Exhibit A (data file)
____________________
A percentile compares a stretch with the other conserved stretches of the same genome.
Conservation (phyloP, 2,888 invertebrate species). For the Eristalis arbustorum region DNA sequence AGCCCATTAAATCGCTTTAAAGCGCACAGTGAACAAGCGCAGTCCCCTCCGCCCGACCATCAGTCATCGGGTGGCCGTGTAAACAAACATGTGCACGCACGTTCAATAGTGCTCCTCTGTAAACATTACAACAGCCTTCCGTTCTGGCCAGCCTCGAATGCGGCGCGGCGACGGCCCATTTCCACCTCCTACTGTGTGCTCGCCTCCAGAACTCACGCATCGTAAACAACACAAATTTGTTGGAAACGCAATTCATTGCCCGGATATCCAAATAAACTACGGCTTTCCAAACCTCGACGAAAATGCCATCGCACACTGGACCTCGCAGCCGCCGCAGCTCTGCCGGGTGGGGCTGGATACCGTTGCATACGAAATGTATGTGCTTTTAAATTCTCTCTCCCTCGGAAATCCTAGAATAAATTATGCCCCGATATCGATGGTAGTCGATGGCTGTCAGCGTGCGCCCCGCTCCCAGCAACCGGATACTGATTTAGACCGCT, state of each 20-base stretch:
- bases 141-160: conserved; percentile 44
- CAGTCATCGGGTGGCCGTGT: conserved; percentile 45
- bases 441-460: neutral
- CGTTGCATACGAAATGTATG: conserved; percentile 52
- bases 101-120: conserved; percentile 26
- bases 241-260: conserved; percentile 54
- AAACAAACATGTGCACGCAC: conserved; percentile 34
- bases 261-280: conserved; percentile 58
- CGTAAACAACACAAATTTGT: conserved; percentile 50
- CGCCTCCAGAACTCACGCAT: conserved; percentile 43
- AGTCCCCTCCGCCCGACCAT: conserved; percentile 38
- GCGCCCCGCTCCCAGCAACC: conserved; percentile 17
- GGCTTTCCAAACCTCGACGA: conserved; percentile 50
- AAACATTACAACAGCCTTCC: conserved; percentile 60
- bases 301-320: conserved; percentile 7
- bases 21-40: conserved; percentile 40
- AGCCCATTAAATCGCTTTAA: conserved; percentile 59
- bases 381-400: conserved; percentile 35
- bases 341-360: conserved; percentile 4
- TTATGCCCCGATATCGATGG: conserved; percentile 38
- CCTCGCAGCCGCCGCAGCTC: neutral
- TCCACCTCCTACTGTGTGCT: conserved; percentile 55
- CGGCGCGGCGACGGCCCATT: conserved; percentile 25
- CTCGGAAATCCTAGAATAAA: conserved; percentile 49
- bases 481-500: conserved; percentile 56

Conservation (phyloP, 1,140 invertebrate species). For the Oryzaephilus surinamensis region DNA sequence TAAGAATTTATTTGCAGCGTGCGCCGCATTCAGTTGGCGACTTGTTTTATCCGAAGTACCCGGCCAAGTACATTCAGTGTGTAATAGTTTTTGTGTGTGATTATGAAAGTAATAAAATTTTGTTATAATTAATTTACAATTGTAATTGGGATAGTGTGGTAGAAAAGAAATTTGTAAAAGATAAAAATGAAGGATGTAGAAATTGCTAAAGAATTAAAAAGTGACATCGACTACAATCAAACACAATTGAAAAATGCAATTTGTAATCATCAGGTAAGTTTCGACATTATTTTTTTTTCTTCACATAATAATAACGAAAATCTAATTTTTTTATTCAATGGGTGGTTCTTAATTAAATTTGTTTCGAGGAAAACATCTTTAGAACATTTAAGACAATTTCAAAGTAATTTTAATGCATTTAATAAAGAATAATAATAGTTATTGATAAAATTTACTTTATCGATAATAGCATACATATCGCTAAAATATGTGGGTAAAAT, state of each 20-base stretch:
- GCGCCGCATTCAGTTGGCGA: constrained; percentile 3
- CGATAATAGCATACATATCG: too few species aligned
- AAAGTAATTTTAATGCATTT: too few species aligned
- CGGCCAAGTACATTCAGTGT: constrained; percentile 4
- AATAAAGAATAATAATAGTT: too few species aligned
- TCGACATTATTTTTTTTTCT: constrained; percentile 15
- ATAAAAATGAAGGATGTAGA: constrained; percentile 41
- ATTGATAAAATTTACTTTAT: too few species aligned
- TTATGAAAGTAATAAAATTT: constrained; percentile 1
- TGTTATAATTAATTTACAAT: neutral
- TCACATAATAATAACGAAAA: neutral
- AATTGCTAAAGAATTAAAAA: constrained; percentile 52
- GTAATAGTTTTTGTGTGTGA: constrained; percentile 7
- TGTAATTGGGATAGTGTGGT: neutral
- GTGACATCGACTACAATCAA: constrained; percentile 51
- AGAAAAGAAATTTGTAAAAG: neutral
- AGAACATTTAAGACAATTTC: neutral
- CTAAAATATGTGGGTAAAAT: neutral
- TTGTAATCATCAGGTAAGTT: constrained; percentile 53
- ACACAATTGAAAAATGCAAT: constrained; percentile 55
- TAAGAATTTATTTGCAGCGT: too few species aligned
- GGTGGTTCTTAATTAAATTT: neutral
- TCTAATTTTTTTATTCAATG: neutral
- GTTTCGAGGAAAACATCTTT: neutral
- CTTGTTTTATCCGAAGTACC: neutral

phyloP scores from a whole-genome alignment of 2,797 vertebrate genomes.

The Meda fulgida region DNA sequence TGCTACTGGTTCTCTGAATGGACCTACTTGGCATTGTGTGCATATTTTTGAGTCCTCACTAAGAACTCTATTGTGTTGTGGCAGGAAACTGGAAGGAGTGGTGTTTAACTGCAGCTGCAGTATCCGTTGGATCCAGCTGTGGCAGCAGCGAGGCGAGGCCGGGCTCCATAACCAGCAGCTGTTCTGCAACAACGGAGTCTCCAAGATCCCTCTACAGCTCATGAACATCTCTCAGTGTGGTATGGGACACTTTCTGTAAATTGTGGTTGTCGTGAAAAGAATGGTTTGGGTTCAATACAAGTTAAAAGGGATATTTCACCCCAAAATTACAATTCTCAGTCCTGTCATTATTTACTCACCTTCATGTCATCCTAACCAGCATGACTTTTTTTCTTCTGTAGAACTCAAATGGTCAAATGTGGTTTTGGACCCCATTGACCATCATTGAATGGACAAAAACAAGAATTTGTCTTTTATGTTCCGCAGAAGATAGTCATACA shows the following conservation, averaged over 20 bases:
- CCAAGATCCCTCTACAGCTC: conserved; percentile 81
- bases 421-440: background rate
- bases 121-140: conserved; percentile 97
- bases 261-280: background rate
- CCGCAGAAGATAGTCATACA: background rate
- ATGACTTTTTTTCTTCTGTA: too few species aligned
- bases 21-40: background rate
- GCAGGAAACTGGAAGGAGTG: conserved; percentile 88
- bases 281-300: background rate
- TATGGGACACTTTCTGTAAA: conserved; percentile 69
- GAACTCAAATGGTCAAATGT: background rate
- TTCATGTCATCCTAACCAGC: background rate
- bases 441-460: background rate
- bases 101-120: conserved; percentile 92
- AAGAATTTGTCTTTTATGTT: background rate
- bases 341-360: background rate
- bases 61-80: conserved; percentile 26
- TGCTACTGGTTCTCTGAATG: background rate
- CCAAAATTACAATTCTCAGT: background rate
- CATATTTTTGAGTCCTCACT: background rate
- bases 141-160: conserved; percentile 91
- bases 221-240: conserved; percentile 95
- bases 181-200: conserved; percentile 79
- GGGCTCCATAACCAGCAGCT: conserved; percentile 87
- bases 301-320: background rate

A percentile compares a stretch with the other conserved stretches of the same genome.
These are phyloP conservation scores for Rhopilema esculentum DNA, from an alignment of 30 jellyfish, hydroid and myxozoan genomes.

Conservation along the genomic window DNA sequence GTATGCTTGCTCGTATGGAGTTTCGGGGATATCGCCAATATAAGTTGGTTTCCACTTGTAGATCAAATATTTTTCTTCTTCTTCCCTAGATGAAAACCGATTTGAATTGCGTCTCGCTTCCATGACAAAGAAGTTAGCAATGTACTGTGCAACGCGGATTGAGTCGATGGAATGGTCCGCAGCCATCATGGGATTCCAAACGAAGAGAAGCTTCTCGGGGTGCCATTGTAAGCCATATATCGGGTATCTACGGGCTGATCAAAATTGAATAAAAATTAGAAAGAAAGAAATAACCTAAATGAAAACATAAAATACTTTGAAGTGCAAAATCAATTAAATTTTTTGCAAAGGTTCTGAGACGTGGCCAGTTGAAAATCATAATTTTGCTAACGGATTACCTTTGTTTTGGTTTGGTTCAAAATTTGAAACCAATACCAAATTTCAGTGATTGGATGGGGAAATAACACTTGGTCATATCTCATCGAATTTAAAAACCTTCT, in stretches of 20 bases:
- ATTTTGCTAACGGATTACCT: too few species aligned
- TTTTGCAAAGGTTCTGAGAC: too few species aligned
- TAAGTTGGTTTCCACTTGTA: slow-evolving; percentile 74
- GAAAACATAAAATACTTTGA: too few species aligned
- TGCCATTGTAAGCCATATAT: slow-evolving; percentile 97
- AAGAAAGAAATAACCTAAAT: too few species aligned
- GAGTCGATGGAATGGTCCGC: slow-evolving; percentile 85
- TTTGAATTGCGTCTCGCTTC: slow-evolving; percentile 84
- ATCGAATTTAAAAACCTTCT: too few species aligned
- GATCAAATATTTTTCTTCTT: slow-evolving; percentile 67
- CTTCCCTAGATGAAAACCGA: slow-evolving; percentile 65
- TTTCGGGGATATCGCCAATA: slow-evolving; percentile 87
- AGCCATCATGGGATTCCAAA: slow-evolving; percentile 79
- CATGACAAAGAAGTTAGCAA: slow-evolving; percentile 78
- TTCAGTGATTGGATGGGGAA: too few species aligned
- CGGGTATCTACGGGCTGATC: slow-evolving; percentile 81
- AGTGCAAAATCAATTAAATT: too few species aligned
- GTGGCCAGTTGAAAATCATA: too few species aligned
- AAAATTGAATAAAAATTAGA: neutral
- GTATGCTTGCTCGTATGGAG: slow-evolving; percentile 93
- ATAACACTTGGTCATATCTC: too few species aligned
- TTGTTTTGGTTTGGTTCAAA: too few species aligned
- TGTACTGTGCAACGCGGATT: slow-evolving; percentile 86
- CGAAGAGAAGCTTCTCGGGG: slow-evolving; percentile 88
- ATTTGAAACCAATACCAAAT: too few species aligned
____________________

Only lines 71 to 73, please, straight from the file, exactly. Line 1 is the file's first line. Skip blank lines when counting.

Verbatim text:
- bases 341-360: background rate
- bases 61-80: conserved; percentile 26
- TGCTACTGGTTCTCTGAATG: background rate